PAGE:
Sunday, November 15, 2009


This Sunday, I'll be talking about accessibility, because not everyone can "surf" through the web (or the real world) as easily as most of us do, and a simple image, sound, ou improperly placed tag can become a major hurdle for someone with impaired vision, sight, or motor abilities.

Let's start with the:

Intel Reader

I know eBooks are all the rage right now, but considering how some "stupid" rights management issues are - making it impossible for you to listen to an ebook reader, for instance - maybe it's not such a bad idea to stick with the plain old paper books for a while longer.This Intel Reader scans and does OCR on it, and reads it back aloud.

It's a pity it costs $1,500 USD! As I find it hard to believe you wouldn't be able to do the same with the hardware you get in a $350 netbook.

Visually impaired Google search

Google has a visually impaired search page allowing you to quickly and easily browse through search results using the keyboard and better integrated with screen readers.
It's an experimental feature for accessibility enhancements but it might be worth it - try it out.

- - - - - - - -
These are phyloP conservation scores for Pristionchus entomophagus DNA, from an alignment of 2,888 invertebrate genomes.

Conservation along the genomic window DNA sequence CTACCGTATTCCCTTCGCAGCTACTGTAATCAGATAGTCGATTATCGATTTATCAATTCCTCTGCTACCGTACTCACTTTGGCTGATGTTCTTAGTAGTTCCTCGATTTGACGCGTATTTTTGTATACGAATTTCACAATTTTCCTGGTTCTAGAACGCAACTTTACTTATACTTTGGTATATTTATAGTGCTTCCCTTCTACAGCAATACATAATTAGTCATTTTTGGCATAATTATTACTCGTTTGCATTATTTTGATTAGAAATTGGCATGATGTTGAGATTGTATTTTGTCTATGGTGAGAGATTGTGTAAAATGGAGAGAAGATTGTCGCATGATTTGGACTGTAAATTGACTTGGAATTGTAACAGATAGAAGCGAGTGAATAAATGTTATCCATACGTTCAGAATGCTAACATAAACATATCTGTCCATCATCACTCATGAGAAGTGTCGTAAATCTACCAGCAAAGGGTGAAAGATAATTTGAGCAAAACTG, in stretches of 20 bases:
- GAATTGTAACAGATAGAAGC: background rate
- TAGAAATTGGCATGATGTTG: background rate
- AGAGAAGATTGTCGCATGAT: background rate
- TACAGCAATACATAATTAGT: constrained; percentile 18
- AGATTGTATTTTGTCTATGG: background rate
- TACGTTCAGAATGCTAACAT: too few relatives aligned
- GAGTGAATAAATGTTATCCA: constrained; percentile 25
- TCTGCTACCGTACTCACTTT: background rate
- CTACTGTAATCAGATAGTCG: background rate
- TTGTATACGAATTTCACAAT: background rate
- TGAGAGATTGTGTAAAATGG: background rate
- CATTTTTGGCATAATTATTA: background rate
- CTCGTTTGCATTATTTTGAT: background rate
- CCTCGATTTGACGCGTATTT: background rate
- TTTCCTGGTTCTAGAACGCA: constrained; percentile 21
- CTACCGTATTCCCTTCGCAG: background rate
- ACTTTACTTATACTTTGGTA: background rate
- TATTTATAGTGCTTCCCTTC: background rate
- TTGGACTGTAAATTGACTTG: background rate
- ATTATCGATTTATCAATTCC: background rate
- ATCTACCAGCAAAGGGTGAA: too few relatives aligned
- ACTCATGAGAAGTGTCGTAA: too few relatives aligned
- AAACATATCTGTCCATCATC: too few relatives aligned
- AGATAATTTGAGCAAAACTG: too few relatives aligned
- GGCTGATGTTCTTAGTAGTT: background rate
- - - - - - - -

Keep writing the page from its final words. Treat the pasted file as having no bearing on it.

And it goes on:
Freedom Leg - crutches B-gone

If you ever had to hop around in crutches, see how much better you'd be with one of there Freedom Leg devices. With the billions spent in medical research each year, why didn't they come up with this sooner?

Speaking without Talking

If speaking is no problem for most of us (some might even have a problem not speaking!) there are thousands of people out there where every single word is a pain.

Thanks to Audeo they'll soon be able to speak just by thinking about it. The tiny electrical impulses from your brain will be picked up by an electronic device and spoken alound by a digital voice.

I can already imagine a cell phone manufacturer wanting to use this technology to power up their hands-free device. Imagine to be able to talk on your cellphone in the middle of a restaurante (or even inside a movie theater) without anyone listening to you! :)

Painting with you Eyes

Thanks to the EyeWriter, which you can build yourself using cheaply available components like PS3's EyeCam even paralyzed people can interact with a computer using their eyes.

The Eyewriter from Evan Roth on Vimeo.

And to think so much money is often wasted in "professional medical devices" costing thousands more and doing infinitely less!

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